Tesco is a British multinational groceries and general merchandise retail chain. It is the third-largest retailer in the world. Tesco was founded in 1919, as a company that set up market stalls. The company did not receive its name till 1924, with the first store even resembling the modern marketplace not opening until 1931. Over the years, it has evolved into the supermarket chain we know today, that has emerged to become the biggest retailer in the UK.
In this case study, we shall discuss how Tesco managed to achieve this feat by looking at its marketing mix, SWOT analysis, marketing strategies and online retail presence.
About the Company
Tesco is a retail company headquartered in England. The company has 7,000 stores world-wide, they employ over 500,000 people and serve tens of millions of customers each and every week. Its core business is grocery retail but the company has also diversified into the retail banking and assurance industries. For the purpose of this blog, we shall only be focusing on Tesco’s retail business. Tesco’s stores stock over 40,000 different products. Their procurement teams work with tens of thousands of different raw materials that are transported internationally every day.
How did a company setting up market stalls transformed into a global retail mammoth? To get a sense of their business and operations, let us first take a look at their marketing mix.
Tesco’s Marketing Mix
A marketing mix is an important tool for determining how a product is marketed, or can be marketed in the future. The marketing mix consists of the 4 P’s of marketing: Price, Product, Promotion, and Place. Let us now analyse Tesco’s marketing mix.
Tesco’s Product Strategy
Tesco has majorly expanded since its inception and now provides a wide range of products in categories including food, electronics, health, books, apparel, home and decor, party and gifting, sports and fitness equipment, beauty, jewellery, baby products, etc. It’s quite clear that Tesco caters to various needs of consumers from across segments and is a retail giant. Tesco has its own brands for these categories, namely Tesco Loves Baby, Tesco Lotus, Tesco kipa, F&F Clothing, Tesco Value, etc.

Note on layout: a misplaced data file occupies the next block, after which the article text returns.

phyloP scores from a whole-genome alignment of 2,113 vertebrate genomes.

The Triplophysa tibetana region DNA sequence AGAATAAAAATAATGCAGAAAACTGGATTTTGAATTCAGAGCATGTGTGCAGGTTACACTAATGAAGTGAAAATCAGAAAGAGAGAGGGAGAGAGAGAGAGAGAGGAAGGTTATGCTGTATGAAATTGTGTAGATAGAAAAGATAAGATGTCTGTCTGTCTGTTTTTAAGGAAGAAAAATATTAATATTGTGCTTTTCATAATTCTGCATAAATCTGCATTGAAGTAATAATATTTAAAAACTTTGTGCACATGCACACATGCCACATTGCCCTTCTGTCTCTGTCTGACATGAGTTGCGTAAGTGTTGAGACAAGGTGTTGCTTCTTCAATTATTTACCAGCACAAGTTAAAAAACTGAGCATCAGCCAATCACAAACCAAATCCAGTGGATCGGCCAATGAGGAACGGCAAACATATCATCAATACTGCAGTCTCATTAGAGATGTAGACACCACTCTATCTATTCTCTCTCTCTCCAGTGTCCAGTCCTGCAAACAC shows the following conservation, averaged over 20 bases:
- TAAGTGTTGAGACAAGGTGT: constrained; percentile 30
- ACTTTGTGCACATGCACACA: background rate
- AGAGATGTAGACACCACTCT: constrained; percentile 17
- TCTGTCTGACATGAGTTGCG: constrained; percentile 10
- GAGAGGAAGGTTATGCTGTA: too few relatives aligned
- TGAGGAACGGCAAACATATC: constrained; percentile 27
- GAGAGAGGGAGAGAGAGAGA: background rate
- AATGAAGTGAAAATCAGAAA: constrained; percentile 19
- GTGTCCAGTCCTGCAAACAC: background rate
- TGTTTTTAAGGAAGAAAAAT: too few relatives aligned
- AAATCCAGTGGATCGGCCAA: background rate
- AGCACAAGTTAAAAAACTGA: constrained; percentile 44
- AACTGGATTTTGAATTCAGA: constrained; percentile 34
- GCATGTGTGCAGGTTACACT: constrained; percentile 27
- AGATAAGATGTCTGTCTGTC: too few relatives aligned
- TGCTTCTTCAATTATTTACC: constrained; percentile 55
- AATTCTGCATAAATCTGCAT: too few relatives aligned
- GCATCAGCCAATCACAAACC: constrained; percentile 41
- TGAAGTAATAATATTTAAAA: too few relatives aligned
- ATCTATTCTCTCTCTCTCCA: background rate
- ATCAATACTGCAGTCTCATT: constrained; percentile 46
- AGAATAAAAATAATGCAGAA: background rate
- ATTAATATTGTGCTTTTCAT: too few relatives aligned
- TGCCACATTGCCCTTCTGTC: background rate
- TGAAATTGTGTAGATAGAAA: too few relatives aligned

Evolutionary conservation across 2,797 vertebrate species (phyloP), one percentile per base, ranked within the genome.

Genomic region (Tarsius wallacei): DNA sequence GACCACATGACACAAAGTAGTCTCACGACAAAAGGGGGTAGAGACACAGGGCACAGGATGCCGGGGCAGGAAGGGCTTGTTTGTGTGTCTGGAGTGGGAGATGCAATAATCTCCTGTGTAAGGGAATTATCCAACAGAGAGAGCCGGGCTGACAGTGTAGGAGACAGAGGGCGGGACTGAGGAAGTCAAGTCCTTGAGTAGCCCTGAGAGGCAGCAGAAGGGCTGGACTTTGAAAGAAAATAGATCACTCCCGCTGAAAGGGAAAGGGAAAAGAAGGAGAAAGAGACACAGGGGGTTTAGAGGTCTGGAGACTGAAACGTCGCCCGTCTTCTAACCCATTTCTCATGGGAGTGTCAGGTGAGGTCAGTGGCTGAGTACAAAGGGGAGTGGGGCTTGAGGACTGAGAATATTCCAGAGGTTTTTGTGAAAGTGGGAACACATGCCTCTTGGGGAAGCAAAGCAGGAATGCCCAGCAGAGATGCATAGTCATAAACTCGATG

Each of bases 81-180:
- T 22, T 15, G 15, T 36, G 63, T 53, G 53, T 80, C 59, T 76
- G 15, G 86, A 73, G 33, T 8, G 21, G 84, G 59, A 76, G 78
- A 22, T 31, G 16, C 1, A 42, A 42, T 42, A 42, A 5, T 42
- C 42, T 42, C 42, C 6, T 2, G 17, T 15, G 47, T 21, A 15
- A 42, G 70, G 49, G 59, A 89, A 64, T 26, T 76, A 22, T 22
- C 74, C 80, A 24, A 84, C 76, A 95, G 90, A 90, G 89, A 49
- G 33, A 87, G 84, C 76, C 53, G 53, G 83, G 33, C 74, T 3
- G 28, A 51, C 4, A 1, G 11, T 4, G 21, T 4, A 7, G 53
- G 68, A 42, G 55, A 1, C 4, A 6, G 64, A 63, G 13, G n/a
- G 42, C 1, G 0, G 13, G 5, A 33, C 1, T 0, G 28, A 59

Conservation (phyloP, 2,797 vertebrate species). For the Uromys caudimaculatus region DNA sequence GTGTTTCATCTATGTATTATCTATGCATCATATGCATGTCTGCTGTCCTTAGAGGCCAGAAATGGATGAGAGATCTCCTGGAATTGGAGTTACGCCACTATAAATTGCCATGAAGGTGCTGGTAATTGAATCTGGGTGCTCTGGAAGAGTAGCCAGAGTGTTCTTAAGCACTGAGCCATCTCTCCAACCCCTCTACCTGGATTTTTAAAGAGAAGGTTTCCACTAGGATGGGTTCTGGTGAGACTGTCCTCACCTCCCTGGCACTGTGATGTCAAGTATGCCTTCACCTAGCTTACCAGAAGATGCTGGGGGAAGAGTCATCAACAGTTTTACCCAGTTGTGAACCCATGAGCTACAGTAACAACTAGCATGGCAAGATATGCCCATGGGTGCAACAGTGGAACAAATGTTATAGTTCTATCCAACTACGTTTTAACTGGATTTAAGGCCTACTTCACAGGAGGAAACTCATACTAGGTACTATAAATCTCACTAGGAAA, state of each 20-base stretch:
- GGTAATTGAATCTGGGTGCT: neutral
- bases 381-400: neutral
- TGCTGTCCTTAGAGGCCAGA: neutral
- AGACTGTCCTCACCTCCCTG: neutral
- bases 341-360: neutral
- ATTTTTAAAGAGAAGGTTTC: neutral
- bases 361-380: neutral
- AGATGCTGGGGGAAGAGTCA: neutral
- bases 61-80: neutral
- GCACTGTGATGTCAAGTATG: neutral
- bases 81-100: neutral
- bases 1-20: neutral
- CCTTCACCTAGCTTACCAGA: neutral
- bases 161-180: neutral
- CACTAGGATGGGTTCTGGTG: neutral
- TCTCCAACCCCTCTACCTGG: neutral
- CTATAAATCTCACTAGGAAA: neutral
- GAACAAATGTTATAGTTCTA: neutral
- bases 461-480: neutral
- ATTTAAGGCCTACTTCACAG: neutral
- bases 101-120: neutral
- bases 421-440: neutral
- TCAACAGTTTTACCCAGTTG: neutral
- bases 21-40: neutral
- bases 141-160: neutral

Tesco’s Pricing Strategy
Tesco has an efficient supply chain network that allows them to take advantage of the economies of scale and offer products at the lowest possible prices. Tesco does not compromise on quality for the sake of price. They regularly entertain feedback from consumers and try to cut down on irrelevant costs to provide low prices. Tesco, thus, follows the cost leadership strategy.
Tesco’s Place and Distribution Strategy
Tesco has 6,900+ stores in 15+ countries including the UK, Ireland, Hungary, Slovakia, France, Japan, etc. Tesco has various types of stores offering varying products and services. Namely, Tesco Metro, Tesco Express, Tesco Extra and Tesco Superstore.
Tesco superstores are large supermarkets that sell groceries and a range of non-food items. Tesco Metros are smaller stores situated in towns and city centres. Tesco Express is an even smaller store that essentially deals in high-margin products. Products at Tesco Express are costlier than the other Tesco stores.
Tesco Extra are large stores that carry a wide range of items including groceries and general merchandise, allowing customers to complete all their routine shopping under one roof.
Tesco’s Promotional Strategy
Tesco focuses on attracting customers through its signature low prices strategy. Tesco makes extensive use of print and media advertising as a tested channel to send promotional messages to current and potential consumers. The company hugely relies on promotional offers to attract and retain customers. They regularly provide ‘buy one get one’ offers and discounts, online as well as in their stores.
For loyal customers, Tesco has an option of availing clubcards. Clubcard owners get points that they can redeem to claim additional perks and discounts.
This is how Tesco manages to maintain its position as a market leader with affordable products, while ensuring accessibility and quality. This is also visible in their marketing strategy, let’s take a deeper look at that.
Tesco’s Marketing Strategy
Tesco’s marketing strategy accurately targets its ideal consumers with the help of its well-positioned brand image. Tesco offers a wide variety of products and services in multiple markets and thus cannot segment on the basis of demographic and psychographic factors. Tesco’s target market is, thus, cost-conscious individuals who are interested in bargains and sales, and value variety. With an aim to reach out to every walk of life, Tesco initially positioned itself as a high-volume, low-cost retailer, but later in the 1990s, it repositioned itself as being one that not only offers low-cost “Tesco Value” items but also premium range products under its “Tesco Finest” range.